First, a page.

- All laws for public road use must be followed on state forest roads.
- Watch out for logging trucks and heavy equipment in a state forest.
- Check the state forest maps and Web site for road and trail closures.
- Share the trail with others.
- Stay on designated trails.
- Keep right so others can pass.
- Keep all pets on leash.
- Obey traffic signs and rules.
- Pack out all garbage and litter.
- Respect adjoining landowners’ rights and privacy.
- Warn other trail users when passing by giving an audible signal.
- Let horses know you are passing. Some may be spooked by quiet bikers or inline skaters.
- Overnight camping and campfires are permitted only on designated campsites.
- Do not leave campfires unattended.
- Enjoy the beauty of wild plants and animals, but leave them undisturbed for all to enjoy.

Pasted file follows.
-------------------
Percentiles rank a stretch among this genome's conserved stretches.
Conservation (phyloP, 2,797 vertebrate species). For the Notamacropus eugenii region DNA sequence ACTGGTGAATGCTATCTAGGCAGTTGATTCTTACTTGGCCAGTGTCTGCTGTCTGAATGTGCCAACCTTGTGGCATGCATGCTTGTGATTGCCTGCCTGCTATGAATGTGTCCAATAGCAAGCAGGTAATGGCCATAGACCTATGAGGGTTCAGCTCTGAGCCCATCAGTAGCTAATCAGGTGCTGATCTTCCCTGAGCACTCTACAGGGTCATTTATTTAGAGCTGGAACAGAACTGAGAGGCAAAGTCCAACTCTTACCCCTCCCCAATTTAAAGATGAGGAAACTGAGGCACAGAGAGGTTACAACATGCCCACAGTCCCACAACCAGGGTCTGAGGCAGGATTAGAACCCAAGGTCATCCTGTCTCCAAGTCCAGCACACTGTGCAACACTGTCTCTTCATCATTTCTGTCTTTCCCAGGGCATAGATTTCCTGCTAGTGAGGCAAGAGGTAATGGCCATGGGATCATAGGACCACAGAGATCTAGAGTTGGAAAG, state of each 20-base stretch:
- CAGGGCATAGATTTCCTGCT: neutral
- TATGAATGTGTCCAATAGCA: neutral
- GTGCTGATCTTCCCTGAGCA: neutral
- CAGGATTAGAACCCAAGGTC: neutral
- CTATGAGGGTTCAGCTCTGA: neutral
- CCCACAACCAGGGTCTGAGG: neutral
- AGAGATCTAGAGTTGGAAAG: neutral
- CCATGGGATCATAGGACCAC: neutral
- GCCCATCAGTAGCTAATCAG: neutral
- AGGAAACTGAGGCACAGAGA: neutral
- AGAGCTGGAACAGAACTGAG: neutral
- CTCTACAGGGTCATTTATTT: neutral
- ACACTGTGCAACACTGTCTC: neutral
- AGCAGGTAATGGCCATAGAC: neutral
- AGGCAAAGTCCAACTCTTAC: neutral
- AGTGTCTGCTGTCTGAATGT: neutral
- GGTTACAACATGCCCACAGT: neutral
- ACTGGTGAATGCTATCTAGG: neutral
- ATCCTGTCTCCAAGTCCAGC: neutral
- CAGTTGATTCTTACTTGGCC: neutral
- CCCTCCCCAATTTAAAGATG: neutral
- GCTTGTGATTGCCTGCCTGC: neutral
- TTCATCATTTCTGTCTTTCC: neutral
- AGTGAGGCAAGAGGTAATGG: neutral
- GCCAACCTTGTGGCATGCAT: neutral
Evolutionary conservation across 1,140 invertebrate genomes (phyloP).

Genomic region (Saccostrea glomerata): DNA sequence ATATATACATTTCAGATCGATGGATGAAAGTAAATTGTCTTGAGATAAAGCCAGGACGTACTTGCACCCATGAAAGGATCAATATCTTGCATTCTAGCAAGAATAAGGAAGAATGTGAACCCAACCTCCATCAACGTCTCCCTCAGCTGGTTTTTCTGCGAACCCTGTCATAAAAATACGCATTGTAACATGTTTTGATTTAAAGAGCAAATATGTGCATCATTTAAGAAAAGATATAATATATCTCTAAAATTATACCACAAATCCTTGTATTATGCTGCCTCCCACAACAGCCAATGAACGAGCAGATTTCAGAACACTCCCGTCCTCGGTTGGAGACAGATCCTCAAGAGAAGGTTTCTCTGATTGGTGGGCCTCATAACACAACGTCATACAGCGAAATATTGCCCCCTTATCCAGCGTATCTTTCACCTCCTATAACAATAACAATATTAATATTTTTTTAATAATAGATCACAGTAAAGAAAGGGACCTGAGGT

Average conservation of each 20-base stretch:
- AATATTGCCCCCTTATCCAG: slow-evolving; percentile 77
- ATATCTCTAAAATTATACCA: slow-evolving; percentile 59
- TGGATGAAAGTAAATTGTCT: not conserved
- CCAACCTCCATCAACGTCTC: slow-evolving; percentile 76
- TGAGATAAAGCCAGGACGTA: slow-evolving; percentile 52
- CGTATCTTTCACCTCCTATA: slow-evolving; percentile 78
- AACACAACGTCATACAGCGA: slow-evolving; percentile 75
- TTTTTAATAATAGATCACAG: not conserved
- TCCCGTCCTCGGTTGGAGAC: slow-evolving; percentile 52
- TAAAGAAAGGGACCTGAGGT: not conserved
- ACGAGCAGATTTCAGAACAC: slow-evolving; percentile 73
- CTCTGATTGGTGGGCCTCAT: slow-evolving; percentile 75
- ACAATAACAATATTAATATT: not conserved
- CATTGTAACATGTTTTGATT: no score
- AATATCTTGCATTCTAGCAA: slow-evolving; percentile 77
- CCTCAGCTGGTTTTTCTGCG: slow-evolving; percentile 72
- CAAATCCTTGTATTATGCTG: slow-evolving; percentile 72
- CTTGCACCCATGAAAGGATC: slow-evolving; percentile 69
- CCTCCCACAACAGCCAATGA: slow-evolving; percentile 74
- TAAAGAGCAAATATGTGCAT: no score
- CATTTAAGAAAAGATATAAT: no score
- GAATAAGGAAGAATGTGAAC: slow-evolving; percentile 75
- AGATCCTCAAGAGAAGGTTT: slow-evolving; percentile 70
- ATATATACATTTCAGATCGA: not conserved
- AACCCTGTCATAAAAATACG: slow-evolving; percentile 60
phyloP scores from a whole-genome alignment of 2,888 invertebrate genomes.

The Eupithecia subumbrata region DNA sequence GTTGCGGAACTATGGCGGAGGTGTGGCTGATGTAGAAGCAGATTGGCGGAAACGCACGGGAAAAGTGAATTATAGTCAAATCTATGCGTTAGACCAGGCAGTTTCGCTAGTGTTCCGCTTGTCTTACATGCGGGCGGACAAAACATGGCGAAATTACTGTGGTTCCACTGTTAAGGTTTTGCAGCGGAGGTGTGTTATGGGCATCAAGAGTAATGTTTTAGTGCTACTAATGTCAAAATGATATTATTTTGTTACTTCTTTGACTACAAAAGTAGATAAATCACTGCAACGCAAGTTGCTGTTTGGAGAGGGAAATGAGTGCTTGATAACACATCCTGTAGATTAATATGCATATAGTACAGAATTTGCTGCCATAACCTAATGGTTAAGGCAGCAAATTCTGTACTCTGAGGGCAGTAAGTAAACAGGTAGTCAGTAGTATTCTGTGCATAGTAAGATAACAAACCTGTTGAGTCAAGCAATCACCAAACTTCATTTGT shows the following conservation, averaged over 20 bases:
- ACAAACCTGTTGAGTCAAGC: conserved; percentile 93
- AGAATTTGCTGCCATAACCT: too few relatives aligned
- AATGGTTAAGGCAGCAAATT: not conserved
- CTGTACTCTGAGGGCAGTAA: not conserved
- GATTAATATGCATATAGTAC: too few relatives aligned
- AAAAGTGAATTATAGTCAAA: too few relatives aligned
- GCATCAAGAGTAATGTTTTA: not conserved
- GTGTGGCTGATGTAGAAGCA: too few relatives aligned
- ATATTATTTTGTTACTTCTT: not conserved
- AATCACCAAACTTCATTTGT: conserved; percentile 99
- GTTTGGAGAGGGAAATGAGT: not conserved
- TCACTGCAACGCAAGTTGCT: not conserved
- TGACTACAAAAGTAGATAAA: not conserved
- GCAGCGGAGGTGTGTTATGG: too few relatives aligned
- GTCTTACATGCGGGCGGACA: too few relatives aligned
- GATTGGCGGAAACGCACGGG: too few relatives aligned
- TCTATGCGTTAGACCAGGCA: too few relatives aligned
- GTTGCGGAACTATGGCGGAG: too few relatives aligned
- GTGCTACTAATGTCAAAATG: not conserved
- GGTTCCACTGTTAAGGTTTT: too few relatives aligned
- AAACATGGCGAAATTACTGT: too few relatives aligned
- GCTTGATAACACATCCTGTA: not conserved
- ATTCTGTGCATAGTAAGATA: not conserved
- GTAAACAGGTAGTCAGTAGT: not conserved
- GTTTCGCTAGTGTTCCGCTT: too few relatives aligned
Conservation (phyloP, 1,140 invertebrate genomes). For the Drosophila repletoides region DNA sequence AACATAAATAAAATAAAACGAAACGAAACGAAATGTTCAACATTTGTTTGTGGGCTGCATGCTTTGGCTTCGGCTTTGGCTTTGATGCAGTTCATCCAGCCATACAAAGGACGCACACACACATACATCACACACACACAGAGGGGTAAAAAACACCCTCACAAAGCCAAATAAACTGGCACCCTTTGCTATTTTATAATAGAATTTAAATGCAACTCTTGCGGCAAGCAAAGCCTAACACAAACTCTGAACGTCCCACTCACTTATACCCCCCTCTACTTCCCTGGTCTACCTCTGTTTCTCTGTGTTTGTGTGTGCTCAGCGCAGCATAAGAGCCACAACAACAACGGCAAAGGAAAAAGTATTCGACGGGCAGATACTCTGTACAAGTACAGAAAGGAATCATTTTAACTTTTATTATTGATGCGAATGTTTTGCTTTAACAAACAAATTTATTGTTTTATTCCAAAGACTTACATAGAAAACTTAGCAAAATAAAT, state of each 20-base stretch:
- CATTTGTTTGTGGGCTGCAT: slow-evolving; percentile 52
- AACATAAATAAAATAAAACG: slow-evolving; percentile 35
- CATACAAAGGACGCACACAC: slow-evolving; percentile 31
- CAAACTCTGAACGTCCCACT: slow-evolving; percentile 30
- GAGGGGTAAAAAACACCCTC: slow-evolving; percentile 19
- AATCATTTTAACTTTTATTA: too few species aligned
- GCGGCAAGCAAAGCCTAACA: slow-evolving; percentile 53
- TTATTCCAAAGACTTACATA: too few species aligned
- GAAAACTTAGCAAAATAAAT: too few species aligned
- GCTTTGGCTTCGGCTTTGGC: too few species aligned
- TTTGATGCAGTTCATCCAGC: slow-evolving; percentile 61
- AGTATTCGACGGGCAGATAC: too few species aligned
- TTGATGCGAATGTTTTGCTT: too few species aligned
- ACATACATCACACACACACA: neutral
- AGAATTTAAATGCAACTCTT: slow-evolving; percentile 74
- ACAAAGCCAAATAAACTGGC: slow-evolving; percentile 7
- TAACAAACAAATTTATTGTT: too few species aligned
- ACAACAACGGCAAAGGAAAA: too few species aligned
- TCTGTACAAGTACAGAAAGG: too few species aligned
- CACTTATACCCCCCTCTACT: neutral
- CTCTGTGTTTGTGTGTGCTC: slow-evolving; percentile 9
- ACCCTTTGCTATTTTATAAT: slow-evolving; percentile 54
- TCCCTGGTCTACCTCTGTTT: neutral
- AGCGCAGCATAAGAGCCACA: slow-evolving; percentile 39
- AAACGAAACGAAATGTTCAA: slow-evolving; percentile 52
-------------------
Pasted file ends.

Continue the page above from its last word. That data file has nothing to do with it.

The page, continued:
To order a State Forest map, contact the Minnesota DNR Information Center.
Phone: 651-296-6157 or 888-646-6367
Address: 500 Lafayette Road
St. Paul, MN 55155-4040
Paved trails are always open and many of them in Minnesota have some great scenery. For a list of trails throughout the state of Minnesota with links to more information and maps visit the appropriate MN Bike Trail Navigator trail links page for your area.
MN Fatbike Enthusiast Recommendations
I received several recommendations from MN Fatbike Enthusiasts Facebook Group members when posed with this question "...places to ride for mountain bikers/fat bikers during this freeze/thaw period that we are in. With the trails closed, where are you guys riding to get miles in?
"7 mile creek park in Nicollet county...located off Hwy 169 between Mankato and St. Peter. Their multi-use trails have gravel and are always open." - Clay Haglund